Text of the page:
Working out burning more than I eat but still gaining......?

I just started working out 1 week ago, I am burning more calories than I am eating. I eat as much as I can a day but not meeting what they say I need to eat per day but I get close. But I have steadily been gaining weight! I don't feel heavier. Before I started working out I was eating way less than I should have been which I guess isn't good. So does my body still have to acclimate to my eating more and working out and then I will start to lose weight? Thanks!

BTW I am 59 weigh 139 I'm 5'9" very healthy, wanting to lose 8 - 10 lbs

15 Answers

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  • Anonymous
    6 months ago

    It depends what you are eating and if you are drinking water a long with it. Also have any other symptoms like bloating? If you are a female it could be candida overgrowth I had it before and isn’t comfortable.

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  • 6 months ago

    are you eating the right foods? concentrate more on protein rich foods like lean meat , eggs , fish

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  • 6 months ago

    Depending on how you're working out can determine if you'll gain or lose weight. If you're strength training and eating a lot of protein you could be gaining muscle and muscle weighs more than fat or if you think you might be overeating try weighing your food, counting your calories, or control your portions. Also if you do a lot of cardio try to keep it only 30 to 45 minutes long because the harder you work and the longer you do it when it involves cardio the hungrier you're gonna feel and if you get too hungry you might eat all of those calories you burned back if not more. So just limit that to 30 to 45 minutes if you can. I hope this helps and take care.

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  • 6 months ago

    If you spent a while taking in less than your recommended caloric intake your body might have taken it as a sign that resources are lacking and adapted, using up less calories than before daily and trying to store up fat to ensure a safety net if you reached the point of starvation.

    It's not about your mass, it's about the quality of it. If you're working out you might have started putting on muscle, which is considerably denser than fat and thus heavier. You mentioned eating sufficient amounts, but you also have to consider the quality of your food. You should be getting plenty of protein and fiber (milk, lean meat and vegetables). Your carb intake has to be low ( think a slice of bread or a hand of granola with breakfast) and you should be avoiding fattier foods (no oil-if you fry something do it in a non-stick pan-, no butter, no bacon-lean pork is ok- or fatty cuts of meat or heavy dairy products-like cream). Cut down on sugar and replace it with fruit; avoid soda. Your food also has to be diverse: variation is key and will supply your body with the elements it dearly needs. Try finding food you like that fits the criteria: it'll make it easier to stick to a diet and just generally make life a little better.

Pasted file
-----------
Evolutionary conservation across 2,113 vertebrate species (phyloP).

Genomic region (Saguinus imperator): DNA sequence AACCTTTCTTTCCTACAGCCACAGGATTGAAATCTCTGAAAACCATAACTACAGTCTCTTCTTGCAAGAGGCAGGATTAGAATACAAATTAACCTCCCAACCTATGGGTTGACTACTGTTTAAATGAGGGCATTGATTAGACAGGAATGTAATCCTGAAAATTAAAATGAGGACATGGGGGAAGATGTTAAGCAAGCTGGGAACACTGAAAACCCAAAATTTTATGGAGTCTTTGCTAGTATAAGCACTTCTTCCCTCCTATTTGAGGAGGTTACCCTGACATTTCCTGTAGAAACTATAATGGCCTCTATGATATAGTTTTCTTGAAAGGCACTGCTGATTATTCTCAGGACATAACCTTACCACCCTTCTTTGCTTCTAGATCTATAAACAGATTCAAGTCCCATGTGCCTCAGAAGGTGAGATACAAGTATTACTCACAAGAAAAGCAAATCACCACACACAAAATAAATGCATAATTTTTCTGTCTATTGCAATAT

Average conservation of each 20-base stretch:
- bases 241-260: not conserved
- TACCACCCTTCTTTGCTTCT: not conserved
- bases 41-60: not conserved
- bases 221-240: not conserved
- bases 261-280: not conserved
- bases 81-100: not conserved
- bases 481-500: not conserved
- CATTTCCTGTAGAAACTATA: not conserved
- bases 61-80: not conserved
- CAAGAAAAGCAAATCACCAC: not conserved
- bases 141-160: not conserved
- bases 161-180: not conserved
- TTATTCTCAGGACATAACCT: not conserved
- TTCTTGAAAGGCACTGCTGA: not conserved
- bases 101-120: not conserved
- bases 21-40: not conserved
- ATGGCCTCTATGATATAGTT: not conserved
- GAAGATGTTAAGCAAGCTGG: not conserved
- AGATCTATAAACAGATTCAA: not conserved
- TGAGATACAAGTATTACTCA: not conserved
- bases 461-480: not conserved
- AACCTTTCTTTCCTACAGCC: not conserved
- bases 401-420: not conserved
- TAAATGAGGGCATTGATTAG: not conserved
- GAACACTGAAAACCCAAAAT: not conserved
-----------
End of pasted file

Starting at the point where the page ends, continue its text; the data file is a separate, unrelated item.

Exercise will increase your metabolism, as will a higher protein intake. Make sure that you're getting enough rest-a fulfilled sleep schedule is important to weight loss. Make sure that you're getting enough water.

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  • 6 months ago

    Go to the doctor

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  • Peggy
    Lv 6
    6 months ago

    If you feel that you still need to lose a little more weight do it by exercise rather than dieting.

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  • Chris
    Lv 7
    6 months ago

    You are already at a healthy weight

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  • joe
    Lv 6
    6 months ago

    If you are not weighing your food, you are probably eating way more than you think you are. You may also be under estimating the calories you think you are burning. Even using TDEE, it is only a guesstimate as to the calories you are using. You could be gaining muscle, but in a week, I seriously doubt it.

    Start counting calories by weighing your food, portion sizes can be off by over 30%. If that does not work, then up the exercise or lower the calorie consumption.

    Best wishes

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  • JetDoc
    Lv 7
    6 months ago

    Muscle weighs more than fat. If you're working out to build muscle, you ARE going to gain weight.

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  • 6 months ago

    Perhaps your calories aren't what you're recording. I would use MyFitnessPal as your calorie tracker and NOT eat out for a while so you can be sure of portion sizing and ingredients since you home prepared it and added it all to MyFitnessPal.

    Also, I would not assume that the number on the treadmill of calorie burn is accurate. Just focus on eating your TDEE (total daily energy expenditure) and you'll lose weight quickly. If you don't know what your TDEE is, google a calculator. At 59 years old you should have a much lower TDEE than you did 30 years ago because of aging; also hormones play a role too so get your cortisol (stress) under control and avoid sugar (sugar increases cortisol to fix insulin release).

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